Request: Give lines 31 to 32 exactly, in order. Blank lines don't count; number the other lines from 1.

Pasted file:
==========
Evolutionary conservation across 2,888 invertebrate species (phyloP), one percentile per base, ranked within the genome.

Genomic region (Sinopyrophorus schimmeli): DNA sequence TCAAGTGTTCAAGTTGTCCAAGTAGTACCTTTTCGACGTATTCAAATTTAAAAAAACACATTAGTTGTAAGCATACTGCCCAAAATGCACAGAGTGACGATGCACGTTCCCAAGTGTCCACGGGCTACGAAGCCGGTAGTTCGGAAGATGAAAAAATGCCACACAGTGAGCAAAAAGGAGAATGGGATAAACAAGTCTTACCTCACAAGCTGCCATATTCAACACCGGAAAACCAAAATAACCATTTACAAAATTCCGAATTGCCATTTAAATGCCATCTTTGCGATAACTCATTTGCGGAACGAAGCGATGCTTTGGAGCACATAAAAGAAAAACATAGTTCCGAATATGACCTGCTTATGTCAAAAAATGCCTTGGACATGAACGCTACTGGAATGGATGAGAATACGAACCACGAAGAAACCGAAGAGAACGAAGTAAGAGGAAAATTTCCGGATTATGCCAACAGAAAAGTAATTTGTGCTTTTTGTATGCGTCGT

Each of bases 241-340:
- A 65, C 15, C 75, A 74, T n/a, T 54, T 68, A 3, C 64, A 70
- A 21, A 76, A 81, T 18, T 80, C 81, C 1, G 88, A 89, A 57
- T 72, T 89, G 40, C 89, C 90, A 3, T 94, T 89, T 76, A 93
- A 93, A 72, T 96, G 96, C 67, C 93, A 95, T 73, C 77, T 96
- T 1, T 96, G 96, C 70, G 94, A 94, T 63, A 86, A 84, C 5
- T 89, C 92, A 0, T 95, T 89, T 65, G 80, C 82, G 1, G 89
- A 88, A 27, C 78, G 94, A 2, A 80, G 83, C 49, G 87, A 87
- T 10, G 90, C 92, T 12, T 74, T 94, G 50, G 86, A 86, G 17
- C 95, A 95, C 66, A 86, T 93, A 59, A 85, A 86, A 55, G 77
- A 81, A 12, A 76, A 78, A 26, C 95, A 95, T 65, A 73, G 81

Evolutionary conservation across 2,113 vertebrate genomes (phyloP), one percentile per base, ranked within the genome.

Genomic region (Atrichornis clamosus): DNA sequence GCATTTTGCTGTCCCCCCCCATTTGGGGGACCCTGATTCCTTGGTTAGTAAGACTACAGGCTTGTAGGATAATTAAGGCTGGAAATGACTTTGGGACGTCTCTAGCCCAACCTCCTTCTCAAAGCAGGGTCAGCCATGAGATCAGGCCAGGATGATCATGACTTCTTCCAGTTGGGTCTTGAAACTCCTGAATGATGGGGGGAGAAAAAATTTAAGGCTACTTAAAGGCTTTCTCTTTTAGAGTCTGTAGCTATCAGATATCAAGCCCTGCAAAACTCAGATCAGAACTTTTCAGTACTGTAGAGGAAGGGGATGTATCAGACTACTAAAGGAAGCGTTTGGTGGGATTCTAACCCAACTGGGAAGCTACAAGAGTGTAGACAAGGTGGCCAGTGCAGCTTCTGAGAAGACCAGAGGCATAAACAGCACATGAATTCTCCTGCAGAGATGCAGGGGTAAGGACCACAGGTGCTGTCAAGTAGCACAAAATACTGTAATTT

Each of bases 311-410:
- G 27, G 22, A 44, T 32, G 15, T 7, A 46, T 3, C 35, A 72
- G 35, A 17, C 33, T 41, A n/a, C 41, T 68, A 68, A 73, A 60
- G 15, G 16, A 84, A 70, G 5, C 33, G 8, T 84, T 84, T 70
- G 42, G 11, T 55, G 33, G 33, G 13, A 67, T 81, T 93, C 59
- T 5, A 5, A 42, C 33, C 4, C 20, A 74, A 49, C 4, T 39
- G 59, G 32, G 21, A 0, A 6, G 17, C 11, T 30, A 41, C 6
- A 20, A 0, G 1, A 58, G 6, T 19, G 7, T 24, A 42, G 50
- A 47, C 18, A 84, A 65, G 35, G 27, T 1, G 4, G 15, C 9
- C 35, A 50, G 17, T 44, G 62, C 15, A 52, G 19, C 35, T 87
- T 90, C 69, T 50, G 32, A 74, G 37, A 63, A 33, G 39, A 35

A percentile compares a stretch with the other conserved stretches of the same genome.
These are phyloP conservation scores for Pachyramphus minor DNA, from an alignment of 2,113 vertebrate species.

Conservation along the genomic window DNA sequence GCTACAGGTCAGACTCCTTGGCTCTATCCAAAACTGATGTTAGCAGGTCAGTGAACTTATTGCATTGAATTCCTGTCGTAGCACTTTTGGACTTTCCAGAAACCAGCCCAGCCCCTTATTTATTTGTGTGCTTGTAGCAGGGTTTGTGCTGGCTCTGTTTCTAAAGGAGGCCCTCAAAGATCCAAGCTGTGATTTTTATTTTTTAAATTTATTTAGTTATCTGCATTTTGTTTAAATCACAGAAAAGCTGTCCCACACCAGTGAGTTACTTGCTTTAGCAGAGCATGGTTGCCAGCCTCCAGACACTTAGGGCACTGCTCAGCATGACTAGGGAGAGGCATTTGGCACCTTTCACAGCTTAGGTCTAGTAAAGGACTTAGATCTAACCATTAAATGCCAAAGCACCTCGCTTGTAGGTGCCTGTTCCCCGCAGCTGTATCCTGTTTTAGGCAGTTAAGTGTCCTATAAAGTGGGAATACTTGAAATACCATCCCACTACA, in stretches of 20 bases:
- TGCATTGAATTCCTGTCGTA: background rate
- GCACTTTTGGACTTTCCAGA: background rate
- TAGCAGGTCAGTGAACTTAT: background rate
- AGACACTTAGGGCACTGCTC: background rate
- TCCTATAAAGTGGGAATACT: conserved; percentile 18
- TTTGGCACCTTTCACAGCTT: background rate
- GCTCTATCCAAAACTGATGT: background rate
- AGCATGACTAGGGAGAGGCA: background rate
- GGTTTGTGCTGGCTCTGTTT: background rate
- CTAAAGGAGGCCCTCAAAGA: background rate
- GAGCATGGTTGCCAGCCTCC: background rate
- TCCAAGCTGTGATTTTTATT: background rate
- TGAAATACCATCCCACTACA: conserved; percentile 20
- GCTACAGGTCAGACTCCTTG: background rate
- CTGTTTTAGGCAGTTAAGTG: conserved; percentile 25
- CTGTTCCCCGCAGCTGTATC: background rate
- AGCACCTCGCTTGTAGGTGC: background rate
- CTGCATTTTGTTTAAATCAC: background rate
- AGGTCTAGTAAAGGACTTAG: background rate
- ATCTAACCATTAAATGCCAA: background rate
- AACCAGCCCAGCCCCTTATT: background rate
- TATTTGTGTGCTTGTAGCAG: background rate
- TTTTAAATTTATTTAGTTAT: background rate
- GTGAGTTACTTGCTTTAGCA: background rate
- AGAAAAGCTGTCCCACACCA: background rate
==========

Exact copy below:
- GCACTTTTGGACTTTCCAGA: background rate
- TAGCAGGTCAGTGAACTTAT: background rate